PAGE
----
Jamaican football owes huge debt to schoolboy competitions

Jamaican football owes huge debt to schoolboy competitions

Saturday, August 26, 2017

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Following close on the heels of Jamaica's highly successful campaign at the CONCACAF Gold Cup using mainly local-bred players who are active in the North American professional leagues comes the morale-boosting 2-1 away friendly win against Trinidad and Tobago.

The thing that will have pleased the football fraternity most about Thursday night's win, not least the coach Mr Theodore Whitmore, was that it was achieved with players all based in the semi-pro Jamaican premier league.

The local league has come in for stinging criticism from knowledgeable observers because of its perceived poor standard.

However, it's clear that the best players from the local league deserve their chance to prove themselves at the international level whenever the crowded professional schedule makes it difficult or impossible for higher -ranked North America and Europe-based players to be available.

Limitations notwithstanding, considerable effort must go into nurturing that local talent.

We have often made the point in this space that in the absence of a truly professional set-up at the clubs, Jamaican football must depend heavily on schools to develop and nurture young talent.

Indeed, standouts at the Gold Cup and from Thursday night's game in Trinidad were, for the most part, highly rated during their time at school. In fact, at least two members of the squad which went to Trinidad are still at school.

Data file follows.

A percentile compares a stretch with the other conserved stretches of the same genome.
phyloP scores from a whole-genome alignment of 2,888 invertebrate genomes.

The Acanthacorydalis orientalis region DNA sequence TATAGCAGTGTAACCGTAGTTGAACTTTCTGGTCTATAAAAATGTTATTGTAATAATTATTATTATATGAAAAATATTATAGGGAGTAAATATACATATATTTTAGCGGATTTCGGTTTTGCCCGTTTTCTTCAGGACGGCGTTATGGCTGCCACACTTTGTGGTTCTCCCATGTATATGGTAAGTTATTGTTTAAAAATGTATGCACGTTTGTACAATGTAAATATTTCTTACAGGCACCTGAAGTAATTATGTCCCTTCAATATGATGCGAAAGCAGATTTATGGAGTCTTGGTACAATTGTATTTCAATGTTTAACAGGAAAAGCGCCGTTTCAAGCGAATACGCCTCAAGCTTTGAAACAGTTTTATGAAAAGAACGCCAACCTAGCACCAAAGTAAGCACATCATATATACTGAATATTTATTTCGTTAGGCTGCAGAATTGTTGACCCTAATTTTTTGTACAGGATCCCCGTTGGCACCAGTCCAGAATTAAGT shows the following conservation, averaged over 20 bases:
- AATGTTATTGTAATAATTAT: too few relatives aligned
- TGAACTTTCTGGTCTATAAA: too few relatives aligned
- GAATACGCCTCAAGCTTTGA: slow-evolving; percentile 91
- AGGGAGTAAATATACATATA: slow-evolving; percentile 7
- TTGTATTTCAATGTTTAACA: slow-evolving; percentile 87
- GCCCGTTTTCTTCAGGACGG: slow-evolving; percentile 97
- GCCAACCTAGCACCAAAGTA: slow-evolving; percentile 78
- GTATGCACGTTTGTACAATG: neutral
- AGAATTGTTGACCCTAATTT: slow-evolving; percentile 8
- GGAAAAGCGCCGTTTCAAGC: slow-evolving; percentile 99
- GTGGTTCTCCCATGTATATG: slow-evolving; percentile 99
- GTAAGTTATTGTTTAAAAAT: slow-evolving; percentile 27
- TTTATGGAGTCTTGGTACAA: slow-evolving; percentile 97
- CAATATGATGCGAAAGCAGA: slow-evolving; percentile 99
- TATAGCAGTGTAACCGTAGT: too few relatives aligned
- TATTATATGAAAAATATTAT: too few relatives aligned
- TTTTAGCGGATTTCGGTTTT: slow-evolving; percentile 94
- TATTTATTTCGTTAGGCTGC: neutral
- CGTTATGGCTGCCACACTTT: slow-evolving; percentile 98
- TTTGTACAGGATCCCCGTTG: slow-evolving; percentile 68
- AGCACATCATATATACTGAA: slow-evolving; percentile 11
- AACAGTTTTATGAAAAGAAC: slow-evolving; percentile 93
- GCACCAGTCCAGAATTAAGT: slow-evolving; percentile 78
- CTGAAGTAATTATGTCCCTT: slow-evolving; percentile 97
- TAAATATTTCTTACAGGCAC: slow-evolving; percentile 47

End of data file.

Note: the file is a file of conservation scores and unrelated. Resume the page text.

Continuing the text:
It's appropriate, then, that even as we applaud the current success of local born and bred players at the senior level, the Inter-Secondary Schools Sports Association (ISSA), main sponsors FLOW, and other business partners are busily preparing for the September 9 start of the 2017 schoolboy football season.

We are told that there will be 42 teams competing in the urban-based Manning Cup and 90 in the all-rural daCosta Cup.

Yet again, congrats are in order for telecoms giant FLOW for putting its money in what is Jamaica's most popular football competition. As we have said in the past, this newspaper is hopeful that over the medium to long term ISSA, along with its partners including Government, will be able to secure improved playing surfaces for schoolboy competitions.

The poor quality of most fields poses a huge drawback not only because such surfaces encourage poor technique and make it next to impossible to play good, efficient and attractive football, but also because of safety considerations. The harsh reality is that some fields used in schoolboy football, and even at higher levels of local competition, present a real and present danger to the physical well-being of players.

That said, we are confident that the organisers will do all in their power to ensure another good football season.

We note ISSA's assurance that “We are mindful of the desire of our partners, patrons, players, coaches, schools — all to see this prime-time calendar competition grow in quality, value and resonance.”

On behalf of all Jamaicans, this newspaper conveys best wishes.

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